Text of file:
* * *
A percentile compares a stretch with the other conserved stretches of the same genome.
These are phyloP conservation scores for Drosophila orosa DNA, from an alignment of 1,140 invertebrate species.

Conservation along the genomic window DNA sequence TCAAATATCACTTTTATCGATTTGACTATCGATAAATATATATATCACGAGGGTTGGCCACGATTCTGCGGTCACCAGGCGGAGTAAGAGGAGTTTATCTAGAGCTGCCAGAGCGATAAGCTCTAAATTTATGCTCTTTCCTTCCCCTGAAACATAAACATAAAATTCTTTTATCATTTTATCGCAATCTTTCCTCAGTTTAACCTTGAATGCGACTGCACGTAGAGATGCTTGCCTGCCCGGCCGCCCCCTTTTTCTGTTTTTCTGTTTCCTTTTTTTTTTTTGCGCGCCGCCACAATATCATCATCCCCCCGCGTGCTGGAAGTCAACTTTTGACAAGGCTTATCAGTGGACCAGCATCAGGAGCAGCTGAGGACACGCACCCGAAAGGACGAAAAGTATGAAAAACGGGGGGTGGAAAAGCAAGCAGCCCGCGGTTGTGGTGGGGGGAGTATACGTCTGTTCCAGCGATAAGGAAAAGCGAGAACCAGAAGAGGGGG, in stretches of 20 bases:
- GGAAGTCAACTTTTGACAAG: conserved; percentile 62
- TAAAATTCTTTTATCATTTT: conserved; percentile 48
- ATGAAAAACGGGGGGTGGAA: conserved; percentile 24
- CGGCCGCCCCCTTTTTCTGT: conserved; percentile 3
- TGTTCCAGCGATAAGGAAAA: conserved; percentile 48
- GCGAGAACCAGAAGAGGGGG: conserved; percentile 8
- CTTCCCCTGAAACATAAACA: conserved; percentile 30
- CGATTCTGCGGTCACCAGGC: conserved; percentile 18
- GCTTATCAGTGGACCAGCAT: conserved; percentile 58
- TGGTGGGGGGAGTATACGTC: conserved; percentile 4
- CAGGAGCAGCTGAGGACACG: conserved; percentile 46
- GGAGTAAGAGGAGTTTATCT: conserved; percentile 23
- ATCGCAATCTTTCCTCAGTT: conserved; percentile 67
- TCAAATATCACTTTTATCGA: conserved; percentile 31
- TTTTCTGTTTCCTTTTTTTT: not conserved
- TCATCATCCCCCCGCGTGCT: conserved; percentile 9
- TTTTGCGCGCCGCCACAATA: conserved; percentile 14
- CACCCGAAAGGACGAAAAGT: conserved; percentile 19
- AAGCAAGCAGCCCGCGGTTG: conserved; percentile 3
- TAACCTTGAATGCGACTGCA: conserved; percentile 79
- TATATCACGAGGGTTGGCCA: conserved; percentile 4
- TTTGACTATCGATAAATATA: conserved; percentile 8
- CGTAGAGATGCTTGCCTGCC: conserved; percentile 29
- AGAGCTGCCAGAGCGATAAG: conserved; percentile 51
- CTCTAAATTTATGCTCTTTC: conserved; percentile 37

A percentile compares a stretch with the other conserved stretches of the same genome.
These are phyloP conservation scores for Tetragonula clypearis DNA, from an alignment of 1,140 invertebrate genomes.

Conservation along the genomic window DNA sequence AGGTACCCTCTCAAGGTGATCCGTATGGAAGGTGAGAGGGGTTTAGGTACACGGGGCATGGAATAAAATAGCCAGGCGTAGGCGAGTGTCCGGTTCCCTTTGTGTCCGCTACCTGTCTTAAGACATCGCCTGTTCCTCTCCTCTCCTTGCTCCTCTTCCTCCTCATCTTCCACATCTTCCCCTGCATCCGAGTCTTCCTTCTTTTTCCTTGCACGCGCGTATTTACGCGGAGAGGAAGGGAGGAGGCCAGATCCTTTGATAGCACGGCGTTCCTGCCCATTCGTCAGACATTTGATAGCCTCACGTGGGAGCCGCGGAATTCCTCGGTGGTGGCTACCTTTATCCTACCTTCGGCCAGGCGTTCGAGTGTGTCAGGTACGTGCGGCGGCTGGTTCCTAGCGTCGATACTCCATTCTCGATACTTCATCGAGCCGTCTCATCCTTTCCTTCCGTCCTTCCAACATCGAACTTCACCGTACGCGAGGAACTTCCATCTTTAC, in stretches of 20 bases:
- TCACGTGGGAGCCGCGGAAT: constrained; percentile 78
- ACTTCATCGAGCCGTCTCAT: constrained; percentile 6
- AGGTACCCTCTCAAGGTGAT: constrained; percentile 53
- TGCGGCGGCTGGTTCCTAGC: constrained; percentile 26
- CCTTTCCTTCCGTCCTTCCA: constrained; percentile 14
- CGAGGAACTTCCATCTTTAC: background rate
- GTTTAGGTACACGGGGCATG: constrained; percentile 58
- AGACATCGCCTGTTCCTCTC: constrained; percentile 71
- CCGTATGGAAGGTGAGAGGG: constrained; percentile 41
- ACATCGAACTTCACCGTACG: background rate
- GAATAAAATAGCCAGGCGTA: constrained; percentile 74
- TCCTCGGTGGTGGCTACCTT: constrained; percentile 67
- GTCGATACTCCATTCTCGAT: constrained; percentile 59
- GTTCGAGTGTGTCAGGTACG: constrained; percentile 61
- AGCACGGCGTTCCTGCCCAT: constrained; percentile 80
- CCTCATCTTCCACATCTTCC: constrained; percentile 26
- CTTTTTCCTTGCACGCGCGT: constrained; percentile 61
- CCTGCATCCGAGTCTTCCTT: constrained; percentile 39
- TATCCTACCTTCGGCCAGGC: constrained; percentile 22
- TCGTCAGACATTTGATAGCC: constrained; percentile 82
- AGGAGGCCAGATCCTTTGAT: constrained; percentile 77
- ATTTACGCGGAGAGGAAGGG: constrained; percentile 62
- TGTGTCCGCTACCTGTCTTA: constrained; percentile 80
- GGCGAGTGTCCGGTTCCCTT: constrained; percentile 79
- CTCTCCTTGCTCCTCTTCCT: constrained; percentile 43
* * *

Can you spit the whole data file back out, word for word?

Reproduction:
A percentile compares a stretch with the other conserved stretches of the same genome.
These are phyloP conservation scores for Drosophila orosa DNA, from an alignment of 1,140 invertebrate species.

Conservation along the genomic window DNA sequence TCAAATATCACTTTTATCGATTTGACTATCGATAAATATATATATCACGAGGGTTGGCCACGATTCTGCGGTCACCAGGCGGAGTAAGAGGAGTTTATCTAGAGCTGCCAGAGCGATAAGCTCTAAATTTATGCTCTTTCCTTCCCCTGAAACATAAACATAAAATTCTTTTATCATTTTATCGCAATCTTTCCTCAGTTTAACCTTGAATGCGACTGCACGTAGAGATGCTTGCCTGCCCGGCCGCCCCCTTTTTCTGTTTTTCTGTTTCCTTTTTTTTTTTTGCGCGCCGCCACAATATCATCATCCCCCCGCGTGCTGGAAGTCAACTTTTGACAAGGCTTATCAGTGGACCAGCATCAGGAGCAGCTGAGGACACGCACCCGAAAGGACGAAAAGTATGAAAAACGGGGGGTGGAAAAGCAAGCAGCCCGCGGTTGTGGTGGGGGGAGTATACGTCTGTTCCAGCGATAAGGAAAAGCGAGAACCAGAAGAGGGGG, in stretches of 20 bases:
- GGAAGTCAACTTTTGACAAG: conserved; percentile 62
- TAAAATTCTTTTATCATTTT: conserved; percentile 48
- ATGAAAAACGGGGGGTGGAA: conserved; percentile 24
- CGGCCGCCCCCTTTTTCTGT: conserved; percentile 3
- TGTTCCAGCGATAAGGAAAA: conserved; percentile 48
- GCGAGAACCAGAAGAGGGGG: conserved; percentile 8
- CTTCCCCTGAAACATAAACA: conserved; percentile 30
- CGATTCTGCGGTCACCAGGC: conserved; percentile 18
- GCTTATCAGTGGACCAGCAT: conserved; percentile 58
- TGGTGGGGGGAGTATACGTC: conserved; percentile 4
- CAGGAGCAGCTGAGGACACG: conserved; percentile 46
- GGAGTAAGAGGAGTTTATCT: conserved; percentile 23
- ATCGCAATCTTTCCTCAGTT: conserved; percentile 67
- TCAAATATCACTTTTATCGA: conserved; percentile 31
- TTTTCTGTTTCCTTTTTTTT: not conserved
- TCATCATCCCCCCGCGTGCT: conserved; percentile 9
- TTTTGCGCGCCGCCACAATA: conserved; percentile 14
- CACCCGAAAGGACGAAAAGT: conserved; percentile 19
- AAGCAAGCAGCCCGCGGTTG: conserved; percentile 3
- TAACCTTGAATGCGACTGCA: conserved; percentile 79
- TATATCACGAGGGTTGGCCA: conserved; percentile 4
- TTTGACTATCGATAAATATA: conserved; percentile 8
- CGTAGAGATGCTTGCCTGCC: conserved; percentile 29
- AGAGCTGCCAGAGCGATAAG: conserved; percentile 51
- CTCTAAATTTATGCTCTTTC: conserved; percentile 37

A percentile compares a stretch with the other conserved stretches of the same genome.
These are phyloP conservation scores for Tetragonula clypearis DNA, from an alignment of 1,140 invertebrate genomes.

Conservation along the genomic window DNA sequence AGGTACCCTCTCAAGGTGATCCGTATGGAAGGTGAGAGGGGTTTAGGTACACGGGGCATGGAATAAAATAGCCAGGCGTAGGCGAGTGTCCGGTTCCCTTTGTGTCCGCTACCTGTCTTAAGACATCGCCTGTTCCTCTCCTCTCCTTGCTCCTCTTCCTCCTCATCTTCCACATCTTCCCCTGCATCCGAGTCTTCCTTCTTTTTCCTTGCACGCGCGTATTTACGCGGAGAGGAAGGGAGGAGGCCAGATCCTTTGATAGCACGGCGTTCCTGCCCATTCGTCAGACATTTGATAGCCTCACGTGGGAGCCGCGGAATTCCTCGGTGGTGGCTACCTTTATCCTACCTTCGGCCAGGCGTTCGAGTGTGTCAGGTACGTGCGGCGGCTGGTTCCTAGCGTCGATACTCCATTCTCGATACTTCATCGAGCCGTCTCATCCTTTCCTTCCGTCCTTCCAACATCGAACTTCACCGTACGCGAGGAACTTCCATCTTTAC, in stretches of 20 bases:
- TCACGTGGGAGCCGCGGAAT: constrained; percentile 78
- ACTTCATCGAGCCGTCTCAT: constrained; percentile 6
- AGGTACCCTCTCAAGGTGAT: constrained; percentile 53
- TGCGGCGGCTGGTTCCTAGC: constrained; percentile 26
- CCTTTCCTTCCGTCCTTCCA: constrained; percentile 14
- CGAGGAACTTCCATCTTTAC: background rate
- GTTTAGGTACACGGGGCATG: constrained; percentile 58
- AGACATCGCCTGTTCCTCTC: constrained; percentile 71
- CCGTATGGAAGGTGAGAGGG: constrained; percentile 41
- ACATCGAACTTCACCGTACG: background rate
- GAATAAAATAGCCAGGCGTA: constrained; percentile 74
- TCCTCGGTGGTGGCTACCTT: constrained; percentile 67
- GTCGATACTCCATTCTCGAT: constrained; percentile 59
- GTTCGAGTGTGTCAGGTACG: constrained; percentile 61
- AGCACGGCGTTCCTGCCCAT: constrained; percentile 80
- CCTCATCTTCCACATCTTCC: constrained; percentile 26
- CTTTTTCCTTGCACGCGCGT: constrained; percentile 61
- CCTGCATCCGAGTCTTCCTT: constrained; percentile 39
- TATCCTACCTTCGGCCAGGC: constrained; percentile 22
- TCGTCAGACATTTGATAGCC: constrained; percentile 82
- AGGAGGCCAGATCCTTTGAT: constrained; percentile 77
- ATTTACGCGGAGAGGAAGGG: constrained; percentile 62
- TGTGTCCGCTACCTGTCTTA: constrained; percentile 80
- GGCGAGTGTCCGGTTCCCTT: constrained; percentile 79
- CTCTCCTTGCTCCTCTTCCT: constrained; percentile 43